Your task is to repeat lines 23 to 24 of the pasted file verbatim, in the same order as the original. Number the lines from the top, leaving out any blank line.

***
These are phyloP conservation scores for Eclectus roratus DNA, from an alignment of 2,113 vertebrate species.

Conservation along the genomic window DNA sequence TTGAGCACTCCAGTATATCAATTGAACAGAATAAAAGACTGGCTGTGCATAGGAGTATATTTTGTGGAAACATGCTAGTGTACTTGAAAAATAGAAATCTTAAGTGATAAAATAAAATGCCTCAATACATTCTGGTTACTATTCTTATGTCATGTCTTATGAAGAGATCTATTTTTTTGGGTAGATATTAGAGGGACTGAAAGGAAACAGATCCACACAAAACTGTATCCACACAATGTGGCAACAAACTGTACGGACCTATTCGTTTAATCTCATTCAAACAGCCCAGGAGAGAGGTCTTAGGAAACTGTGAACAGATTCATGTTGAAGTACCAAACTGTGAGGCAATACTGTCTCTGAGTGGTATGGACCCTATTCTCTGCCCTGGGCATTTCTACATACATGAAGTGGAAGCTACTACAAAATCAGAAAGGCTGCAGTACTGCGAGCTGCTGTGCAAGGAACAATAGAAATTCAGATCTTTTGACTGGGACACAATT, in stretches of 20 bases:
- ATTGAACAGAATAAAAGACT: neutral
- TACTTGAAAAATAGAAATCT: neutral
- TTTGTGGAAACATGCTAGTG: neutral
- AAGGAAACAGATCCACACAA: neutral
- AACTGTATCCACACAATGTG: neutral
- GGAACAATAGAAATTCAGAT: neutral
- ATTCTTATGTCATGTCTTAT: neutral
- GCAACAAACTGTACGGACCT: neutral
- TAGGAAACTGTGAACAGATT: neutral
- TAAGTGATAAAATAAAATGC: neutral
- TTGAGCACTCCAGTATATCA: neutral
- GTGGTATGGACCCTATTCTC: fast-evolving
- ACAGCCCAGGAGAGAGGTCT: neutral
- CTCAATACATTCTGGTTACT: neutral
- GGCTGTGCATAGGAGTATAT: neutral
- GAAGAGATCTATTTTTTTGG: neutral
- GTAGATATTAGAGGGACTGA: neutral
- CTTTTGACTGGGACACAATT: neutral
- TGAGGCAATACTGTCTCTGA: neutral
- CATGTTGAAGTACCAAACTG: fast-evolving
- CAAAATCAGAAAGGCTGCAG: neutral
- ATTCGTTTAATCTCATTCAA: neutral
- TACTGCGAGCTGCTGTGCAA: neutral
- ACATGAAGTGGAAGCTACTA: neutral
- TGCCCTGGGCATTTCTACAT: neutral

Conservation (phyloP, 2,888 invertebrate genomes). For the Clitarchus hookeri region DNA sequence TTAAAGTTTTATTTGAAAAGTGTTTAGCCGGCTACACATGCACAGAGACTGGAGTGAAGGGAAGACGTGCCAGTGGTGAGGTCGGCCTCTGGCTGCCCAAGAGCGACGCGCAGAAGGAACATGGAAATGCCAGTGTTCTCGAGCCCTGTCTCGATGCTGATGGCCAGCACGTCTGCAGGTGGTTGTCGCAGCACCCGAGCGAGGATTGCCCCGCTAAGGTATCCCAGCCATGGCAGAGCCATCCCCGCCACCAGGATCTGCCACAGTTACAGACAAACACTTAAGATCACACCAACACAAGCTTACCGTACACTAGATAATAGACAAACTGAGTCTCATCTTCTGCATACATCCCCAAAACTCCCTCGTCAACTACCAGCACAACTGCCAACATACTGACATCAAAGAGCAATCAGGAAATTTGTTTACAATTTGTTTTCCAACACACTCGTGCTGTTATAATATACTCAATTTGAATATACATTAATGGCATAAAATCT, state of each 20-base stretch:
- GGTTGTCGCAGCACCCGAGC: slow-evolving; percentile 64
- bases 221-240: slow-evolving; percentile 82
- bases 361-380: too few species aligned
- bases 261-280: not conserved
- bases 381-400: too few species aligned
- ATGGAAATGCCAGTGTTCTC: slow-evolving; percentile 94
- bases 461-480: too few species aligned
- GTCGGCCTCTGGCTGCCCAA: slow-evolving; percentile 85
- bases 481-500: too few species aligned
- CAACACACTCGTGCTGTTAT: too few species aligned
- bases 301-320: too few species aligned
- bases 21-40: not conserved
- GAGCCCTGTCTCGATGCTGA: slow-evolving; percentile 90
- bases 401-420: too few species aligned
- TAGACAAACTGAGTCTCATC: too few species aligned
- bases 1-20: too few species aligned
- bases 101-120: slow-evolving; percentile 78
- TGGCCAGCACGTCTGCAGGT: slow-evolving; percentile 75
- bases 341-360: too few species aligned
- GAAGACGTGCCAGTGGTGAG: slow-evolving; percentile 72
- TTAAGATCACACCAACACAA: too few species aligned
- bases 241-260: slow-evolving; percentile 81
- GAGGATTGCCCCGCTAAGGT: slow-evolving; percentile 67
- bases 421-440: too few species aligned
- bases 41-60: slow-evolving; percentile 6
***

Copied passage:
- CAAAATCAGAAAGGCTGCAG: neutral
- ATTCGTTTAATCTCATTCAA: neutral